COP26 was the 26th annual United Nations Conference of Parties, the yearly gathering of world leaders, negotiators, climate scientists, businesses and activists with the aim of coming to an agreement on coordinated action against climate change.
It was a much anticipated event, being 5 years on from COP21 when the Paris Agreement was signed.
Over 13 days, the delegates of COP26 would agree to the Glasgow Pact, a series of decisions and resolutions that build on the Paris accord. Finalising the agreement made during COP21 in Paris.
One of the key phrases in the Paris Agreement is –
“This agreement … aims to … hold the increase in the global average temperature to well below 2oC above pre-industrial level … and to pursue efforts to limit the temperature increase to 1.5oC above pre-industrial level”
During COP26, 150 countries increased their ambition and agreed to improve on their original targets to reduce carbon emissions by 2030. The targets are set voluntarily by each country and are not bound by law, allowing for individual countries to create plans that work for them. This also includes a transparency process that holds the countries to account on achieving their targets.
COP26 was the first event where parties agreed to phase down the use of fossil fuels, particularly coal.
What could we do with all the unused coal power stations around the country? Click here to learn about some examples of what has been done so far.
Other agreements that were made during COP26 were –
- 137 parties committed to protecting forests and land, and stopping further loss and damage
- 190 parties will phase out coal power plants, seeing a 76% decrease in planned coal power stations
- The Clydebank Declaration was signed by 22 parties to decarbonise shared shipping routes
President of COP26, Alok Sharma, said after the event-
“We have kept 1.5 degrees alive. But its pulse is weak, and it will only survive if we keep our promises and translate commitments into rapid action.”Alok Sharma
So, what are the next steps?
COP27, held in Sharm El-Sheikh in Egypt, built on the momentum set by Glasgow. A chance for all countries invited to present and discuss their updated plans to reduce carbon emissions and reach net-zero by 2050.
The conference aims to accelerate global climate action, and to ensure the climate finance is in place to allow for a ‘just transition’.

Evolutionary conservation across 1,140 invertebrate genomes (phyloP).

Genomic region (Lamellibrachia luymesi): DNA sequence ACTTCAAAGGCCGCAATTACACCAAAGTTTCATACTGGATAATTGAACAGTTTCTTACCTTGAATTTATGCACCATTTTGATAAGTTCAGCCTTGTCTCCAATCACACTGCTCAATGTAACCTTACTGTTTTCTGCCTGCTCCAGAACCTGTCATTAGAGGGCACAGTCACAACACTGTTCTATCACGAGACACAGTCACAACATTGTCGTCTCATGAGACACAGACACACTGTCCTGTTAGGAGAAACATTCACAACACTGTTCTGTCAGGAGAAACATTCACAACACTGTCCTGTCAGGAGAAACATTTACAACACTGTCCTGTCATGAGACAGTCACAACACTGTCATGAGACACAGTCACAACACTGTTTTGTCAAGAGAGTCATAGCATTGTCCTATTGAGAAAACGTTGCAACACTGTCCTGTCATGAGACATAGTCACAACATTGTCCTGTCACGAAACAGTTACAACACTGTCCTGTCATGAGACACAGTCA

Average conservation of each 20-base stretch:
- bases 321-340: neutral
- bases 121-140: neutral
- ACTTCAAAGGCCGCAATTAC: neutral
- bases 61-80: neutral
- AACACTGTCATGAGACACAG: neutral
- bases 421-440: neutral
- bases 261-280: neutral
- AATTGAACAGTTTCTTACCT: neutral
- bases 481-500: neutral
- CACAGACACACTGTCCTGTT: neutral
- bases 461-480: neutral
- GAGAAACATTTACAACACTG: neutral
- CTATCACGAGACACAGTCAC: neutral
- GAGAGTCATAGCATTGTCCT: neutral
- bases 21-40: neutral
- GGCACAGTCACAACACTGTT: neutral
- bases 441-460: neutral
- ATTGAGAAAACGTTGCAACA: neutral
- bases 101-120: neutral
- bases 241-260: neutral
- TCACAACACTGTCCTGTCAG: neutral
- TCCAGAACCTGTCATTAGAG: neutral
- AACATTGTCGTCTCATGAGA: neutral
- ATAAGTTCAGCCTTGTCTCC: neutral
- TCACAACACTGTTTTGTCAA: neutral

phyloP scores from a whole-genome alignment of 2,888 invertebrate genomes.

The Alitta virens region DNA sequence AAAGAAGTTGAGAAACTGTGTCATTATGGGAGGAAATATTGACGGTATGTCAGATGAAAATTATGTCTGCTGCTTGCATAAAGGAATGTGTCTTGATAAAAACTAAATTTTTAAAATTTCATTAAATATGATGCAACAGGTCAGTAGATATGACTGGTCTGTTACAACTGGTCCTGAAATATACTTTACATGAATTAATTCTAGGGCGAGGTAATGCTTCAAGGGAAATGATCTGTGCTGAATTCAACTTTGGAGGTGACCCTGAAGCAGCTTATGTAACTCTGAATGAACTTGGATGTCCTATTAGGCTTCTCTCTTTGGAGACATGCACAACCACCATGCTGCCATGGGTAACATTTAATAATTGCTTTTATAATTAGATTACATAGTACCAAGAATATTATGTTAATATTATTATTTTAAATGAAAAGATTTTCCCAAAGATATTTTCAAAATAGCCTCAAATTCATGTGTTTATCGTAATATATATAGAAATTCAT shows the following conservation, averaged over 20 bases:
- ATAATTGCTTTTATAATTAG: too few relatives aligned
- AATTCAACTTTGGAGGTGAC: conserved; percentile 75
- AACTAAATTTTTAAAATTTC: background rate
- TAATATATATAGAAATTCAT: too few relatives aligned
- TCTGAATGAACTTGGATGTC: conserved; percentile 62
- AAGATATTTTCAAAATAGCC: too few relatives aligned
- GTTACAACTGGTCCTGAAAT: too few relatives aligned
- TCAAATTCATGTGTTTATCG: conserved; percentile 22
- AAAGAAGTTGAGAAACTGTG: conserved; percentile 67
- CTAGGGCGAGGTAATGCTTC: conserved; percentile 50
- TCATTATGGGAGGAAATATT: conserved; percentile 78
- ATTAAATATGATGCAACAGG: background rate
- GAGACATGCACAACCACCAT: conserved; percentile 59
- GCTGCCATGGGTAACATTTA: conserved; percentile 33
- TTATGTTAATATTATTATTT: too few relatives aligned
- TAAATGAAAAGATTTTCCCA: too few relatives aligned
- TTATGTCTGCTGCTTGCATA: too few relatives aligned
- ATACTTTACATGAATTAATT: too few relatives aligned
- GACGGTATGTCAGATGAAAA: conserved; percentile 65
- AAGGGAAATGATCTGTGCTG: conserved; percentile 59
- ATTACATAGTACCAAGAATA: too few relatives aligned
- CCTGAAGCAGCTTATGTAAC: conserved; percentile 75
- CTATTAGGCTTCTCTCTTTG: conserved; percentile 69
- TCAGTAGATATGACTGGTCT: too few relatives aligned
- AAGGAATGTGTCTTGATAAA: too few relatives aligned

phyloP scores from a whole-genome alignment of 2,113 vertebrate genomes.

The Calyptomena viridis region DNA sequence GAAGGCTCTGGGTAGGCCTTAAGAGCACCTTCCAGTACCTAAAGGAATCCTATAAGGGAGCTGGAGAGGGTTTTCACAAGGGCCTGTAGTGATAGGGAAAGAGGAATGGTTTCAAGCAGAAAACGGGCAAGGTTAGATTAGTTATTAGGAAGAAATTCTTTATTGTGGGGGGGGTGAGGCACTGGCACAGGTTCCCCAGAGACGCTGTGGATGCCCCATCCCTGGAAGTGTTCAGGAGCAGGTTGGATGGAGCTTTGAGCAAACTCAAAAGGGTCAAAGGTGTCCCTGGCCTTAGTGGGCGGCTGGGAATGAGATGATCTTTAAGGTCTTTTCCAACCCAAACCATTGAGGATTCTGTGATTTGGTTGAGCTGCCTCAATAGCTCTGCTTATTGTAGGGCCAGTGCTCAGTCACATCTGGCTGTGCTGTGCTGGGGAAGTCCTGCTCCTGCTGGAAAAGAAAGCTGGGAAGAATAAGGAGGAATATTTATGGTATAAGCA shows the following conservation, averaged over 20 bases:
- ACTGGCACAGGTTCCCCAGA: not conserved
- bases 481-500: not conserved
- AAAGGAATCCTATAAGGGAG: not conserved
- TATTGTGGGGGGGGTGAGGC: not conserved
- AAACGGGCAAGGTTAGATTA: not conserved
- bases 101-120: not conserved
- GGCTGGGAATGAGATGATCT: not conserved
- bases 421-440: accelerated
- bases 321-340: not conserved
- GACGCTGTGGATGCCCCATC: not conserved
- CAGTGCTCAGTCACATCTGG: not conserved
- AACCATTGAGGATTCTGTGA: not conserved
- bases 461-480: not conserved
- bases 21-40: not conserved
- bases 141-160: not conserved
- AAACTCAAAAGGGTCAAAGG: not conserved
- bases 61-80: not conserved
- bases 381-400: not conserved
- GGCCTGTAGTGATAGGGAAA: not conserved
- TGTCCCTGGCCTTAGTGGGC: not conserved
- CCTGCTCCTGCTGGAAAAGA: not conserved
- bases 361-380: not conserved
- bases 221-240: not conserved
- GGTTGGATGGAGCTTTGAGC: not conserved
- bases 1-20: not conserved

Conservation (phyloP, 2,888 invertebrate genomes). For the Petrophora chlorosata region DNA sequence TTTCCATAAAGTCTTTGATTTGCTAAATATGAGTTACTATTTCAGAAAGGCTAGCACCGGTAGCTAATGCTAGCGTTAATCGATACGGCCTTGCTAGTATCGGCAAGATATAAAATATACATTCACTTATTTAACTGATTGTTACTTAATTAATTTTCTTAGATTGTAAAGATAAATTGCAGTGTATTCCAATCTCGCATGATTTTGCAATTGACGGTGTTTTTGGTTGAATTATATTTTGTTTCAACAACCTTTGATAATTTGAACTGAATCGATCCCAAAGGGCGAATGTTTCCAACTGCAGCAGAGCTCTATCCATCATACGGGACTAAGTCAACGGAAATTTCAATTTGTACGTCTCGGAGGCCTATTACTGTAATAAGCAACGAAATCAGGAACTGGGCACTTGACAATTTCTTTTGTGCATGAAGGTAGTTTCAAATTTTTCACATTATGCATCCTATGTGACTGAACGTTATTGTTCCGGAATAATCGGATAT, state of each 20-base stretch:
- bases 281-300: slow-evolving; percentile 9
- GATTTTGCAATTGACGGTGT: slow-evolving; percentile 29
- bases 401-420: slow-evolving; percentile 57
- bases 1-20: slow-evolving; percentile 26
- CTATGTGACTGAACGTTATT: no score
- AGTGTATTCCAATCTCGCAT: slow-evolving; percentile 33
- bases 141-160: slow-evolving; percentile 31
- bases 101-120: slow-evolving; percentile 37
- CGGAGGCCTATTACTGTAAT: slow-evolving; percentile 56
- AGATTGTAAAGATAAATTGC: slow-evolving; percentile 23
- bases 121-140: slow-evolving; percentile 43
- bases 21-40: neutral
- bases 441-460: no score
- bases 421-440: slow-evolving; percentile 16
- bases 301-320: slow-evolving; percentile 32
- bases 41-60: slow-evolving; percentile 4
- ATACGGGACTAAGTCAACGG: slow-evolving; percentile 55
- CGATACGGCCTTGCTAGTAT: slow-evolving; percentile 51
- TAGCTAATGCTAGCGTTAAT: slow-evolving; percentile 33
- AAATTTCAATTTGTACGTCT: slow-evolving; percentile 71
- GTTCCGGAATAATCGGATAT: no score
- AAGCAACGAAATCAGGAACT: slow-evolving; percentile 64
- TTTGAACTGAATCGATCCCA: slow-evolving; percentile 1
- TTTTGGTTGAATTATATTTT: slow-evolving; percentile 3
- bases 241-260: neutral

Click here to download our free Fairer Futures classroom learning resource to learn more about the just transition.
COP27 set four main goals –
- Mitigation – to limit global warming to well below 2oC and work hard to keep the 1.5oC target alive.
- Adaption – enhanced global agenda for action on adaptation, enhancing resilience and assisting the most vulnerable communities
- Finance – progress on delivery of the annual $ pledge to support developing countries financially.
- Collaboration – partnership and collaboration, inclusive and active participation from all stakeholders to achieve goals.
This was an opportunity for world leaders to take proactive steps, provide the money needed to make the transition to net-zero and put their voluntary commitments into law.
Climate Finance is especially important. The Paris Agreement paved the way for the parties to agree on a combined yearly pledge of $100 billion from developed nations to support developing countries to meet their climate action plan. This yearly commitment has, as yet, not been obtained. However, during COP26, many parties increased their pledge support for a just transition for the globe. COP27 is an opportunity for the developed nations of the world to meet their $100 billion target.
COP27 keeps the momentum for tackling change alive. It provides further opportunity to work collaboratively globally to ensure we tackle the climate emergency.